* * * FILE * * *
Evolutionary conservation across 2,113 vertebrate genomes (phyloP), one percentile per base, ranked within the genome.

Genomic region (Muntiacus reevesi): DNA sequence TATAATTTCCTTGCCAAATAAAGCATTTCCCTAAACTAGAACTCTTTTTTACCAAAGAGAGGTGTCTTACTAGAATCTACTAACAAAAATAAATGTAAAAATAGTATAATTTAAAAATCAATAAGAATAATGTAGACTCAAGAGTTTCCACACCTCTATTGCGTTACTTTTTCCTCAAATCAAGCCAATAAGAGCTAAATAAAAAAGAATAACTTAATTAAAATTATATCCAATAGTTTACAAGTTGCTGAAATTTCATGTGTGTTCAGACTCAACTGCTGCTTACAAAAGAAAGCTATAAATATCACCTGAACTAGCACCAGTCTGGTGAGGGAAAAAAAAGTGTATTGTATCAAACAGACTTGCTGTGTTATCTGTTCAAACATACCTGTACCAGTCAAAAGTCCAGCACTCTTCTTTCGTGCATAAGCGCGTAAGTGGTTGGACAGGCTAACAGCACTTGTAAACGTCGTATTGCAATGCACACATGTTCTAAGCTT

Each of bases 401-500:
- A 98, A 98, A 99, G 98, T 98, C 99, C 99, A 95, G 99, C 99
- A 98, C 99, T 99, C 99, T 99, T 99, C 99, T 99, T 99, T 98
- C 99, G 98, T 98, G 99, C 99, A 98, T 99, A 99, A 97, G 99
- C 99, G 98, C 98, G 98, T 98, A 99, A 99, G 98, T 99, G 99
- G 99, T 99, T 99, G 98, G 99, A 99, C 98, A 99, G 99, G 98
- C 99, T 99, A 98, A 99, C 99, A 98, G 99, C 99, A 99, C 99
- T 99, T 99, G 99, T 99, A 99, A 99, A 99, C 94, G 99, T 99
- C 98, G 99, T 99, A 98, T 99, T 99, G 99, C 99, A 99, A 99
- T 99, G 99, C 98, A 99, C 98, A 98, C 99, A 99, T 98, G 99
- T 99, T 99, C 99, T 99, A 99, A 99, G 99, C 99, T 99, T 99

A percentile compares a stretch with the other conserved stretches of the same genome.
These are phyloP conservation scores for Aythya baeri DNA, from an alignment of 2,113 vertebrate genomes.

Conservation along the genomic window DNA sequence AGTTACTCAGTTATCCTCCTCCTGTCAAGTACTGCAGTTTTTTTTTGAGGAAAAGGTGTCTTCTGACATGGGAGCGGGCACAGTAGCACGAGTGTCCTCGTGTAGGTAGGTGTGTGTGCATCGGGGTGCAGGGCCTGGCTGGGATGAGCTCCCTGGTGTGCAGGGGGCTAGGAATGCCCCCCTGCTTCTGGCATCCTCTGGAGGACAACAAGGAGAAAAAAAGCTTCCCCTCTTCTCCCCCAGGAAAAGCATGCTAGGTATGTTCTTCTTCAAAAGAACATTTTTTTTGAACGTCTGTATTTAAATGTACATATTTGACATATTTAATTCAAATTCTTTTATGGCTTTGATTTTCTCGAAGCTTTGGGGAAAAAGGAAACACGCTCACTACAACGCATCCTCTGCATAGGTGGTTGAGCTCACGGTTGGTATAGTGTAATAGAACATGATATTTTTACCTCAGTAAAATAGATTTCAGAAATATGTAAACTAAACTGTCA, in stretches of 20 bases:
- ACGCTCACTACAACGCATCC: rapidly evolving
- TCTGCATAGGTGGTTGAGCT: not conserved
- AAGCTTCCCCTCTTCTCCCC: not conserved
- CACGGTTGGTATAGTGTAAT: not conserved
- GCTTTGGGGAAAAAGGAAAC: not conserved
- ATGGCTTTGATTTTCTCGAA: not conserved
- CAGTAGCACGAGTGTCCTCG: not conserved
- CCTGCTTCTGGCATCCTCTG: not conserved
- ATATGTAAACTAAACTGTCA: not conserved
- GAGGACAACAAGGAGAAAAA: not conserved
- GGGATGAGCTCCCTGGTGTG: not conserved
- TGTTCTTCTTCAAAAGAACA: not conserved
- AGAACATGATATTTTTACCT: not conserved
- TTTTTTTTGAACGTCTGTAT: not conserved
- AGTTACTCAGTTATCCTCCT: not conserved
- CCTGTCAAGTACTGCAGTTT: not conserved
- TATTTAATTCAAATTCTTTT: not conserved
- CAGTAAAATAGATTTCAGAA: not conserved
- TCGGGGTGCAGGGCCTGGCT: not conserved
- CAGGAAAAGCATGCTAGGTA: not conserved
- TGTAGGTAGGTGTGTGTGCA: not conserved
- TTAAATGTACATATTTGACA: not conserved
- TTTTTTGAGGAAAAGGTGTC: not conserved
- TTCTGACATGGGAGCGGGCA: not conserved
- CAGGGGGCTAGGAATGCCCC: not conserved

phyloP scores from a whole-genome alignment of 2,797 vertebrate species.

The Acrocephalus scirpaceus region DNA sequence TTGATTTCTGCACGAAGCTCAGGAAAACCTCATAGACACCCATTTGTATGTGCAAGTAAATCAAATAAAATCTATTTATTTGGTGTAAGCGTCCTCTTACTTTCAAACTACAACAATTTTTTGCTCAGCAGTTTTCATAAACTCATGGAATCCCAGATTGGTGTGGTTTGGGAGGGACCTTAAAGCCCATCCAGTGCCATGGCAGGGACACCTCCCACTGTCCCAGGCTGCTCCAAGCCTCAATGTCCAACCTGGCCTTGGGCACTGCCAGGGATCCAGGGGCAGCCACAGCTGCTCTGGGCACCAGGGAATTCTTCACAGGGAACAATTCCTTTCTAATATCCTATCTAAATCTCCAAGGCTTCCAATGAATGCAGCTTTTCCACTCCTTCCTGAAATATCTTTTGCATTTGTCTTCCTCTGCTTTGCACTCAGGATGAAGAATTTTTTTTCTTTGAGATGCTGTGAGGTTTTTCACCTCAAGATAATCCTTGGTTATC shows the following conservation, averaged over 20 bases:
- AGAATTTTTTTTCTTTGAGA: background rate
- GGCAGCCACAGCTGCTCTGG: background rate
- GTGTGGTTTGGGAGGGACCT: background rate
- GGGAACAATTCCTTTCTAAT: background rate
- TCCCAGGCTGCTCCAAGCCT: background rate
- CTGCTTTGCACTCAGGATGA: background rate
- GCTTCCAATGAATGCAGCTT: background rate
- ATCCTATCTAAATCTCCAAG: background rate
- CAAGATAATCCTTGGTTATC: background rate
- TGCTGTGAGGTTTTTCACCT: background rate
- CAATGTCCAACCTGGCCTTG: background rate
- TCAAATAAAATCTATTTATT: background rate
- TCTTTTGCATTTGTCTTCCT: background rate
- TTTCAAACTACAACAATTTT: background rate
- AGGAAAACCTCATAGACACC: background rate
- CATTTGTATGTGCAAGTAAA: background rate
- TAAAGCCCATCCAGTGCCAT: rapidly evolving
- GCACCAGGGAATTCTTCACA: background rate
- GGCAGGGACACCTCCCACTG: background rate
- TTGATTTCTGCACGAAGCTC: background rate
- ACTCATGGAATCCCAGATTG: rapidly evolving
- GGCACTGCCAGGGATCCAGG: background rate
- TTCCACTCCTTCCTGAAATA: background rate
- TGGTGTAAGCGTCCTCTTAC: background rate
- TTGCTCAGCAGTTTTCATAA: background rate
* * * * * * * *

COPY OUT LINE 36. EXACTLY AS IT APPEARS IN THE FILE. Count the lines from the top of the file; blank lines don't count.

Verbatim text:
- CAGGAAAAGCATGCTAGGTA: not conserved